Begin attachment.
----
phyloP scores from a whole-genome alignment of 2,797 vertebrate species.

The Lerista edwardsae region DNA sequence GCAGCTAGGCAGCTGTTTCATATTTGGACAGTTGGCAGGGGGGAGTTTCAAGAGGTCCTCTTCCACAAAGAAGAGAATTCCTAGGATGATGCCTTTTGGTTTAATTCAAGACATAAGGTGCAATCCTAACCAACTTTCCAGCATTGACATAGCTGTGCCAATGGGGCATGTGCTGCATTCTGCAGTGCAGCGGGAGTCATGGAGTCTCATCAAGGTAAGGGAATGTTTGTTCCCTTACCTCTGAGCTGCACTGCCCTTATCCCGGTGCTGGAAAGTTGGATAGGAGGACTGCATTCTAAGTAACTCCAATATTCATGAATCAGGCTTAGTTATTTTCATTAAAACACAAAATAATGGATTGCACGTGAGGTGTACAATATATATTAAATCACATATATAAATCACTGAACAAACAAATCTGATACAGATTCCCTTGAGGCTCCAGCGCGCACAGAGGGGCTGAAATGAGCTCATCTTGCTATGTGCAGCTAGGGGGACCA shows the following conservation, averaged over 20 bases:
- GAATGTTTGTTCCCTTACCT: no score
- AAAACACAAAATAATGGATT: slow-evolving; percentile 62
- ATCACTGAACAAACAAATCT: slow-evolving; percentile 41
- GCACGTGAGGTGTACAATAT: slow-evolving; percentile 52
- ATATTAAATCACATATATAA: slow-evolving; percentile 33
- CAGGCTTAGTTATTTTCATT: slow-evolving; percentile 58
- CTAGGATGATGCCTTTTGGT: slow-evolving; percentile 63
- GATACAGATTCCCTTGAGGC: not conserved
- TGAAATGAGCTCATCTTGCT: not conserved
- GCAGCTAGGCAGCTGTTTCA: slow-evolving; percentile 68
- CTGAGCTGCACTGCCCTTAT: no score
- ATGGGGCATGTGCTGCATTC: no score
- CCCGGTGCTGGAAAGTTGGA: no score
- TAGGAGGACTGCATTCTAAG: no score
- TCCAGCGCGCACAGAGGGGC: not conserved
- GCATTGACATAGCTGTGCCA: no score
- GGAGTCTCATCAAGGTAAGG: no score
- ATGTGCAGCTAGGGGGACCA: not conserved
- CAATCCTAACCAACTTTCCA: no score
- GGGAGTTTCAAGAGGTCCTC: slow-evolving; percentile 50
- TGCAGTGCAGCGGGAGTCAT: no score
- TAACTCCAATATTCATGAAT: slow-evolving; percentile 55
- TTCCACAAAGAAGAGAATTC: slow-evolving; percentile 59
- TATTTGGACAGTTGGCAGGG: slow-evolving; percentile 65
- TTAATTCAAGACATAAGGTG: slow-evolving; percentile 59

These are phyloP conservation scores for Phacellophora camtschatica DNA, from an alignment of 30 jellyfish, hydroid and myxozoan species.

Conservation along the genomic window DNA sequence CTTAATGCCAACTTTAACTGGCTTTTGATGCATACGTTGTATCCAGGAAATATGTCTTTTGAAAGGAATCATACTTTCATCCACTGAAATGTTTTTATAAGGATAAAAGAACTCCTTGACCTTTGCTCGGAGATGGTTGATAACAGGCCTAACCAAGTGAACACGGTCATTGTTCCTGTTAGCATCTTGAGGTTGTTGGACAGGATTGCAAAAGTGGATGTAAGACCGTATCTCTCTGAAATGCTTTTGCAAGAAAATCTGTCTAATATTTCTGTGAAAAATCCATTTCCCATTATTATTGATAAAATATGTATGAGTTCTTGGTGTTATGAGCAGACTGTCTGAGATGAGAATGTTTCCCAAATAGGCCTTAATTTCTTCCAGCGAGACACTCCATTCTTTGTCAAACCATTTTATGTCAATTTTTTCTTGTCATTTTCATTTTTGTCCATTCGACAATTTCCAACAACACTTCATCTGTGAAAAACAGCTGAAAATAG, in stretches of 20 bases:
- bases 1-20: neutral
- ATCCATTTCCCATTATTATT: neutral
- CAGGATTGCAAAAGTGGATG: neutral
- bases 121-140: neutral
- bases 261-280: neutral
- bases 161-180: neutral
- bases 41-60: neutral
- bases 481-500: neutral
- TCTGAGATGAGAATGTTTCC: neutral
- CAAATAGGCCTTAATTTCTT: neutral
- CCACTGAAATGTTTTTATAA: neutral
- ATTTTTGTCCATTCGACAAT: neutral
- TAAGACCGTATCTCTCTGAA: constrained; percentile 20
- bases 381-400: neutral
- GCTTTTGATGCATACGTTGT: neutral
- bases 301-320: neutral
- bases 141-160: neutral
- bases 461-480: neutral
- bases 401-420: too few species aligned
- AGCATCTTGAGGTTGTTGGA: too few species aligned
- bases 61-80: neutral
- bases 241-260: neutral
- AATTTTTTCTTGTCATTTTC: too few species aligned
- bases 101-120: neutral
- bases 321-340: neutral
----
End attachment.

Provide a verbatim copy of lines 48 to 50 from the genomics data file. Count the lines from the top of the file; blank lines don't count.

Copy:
- bases 401-420: too few species aligned
- AGCATCTTGAGGTTGTTGGA: too few species aligned
- bases 61-80: neutral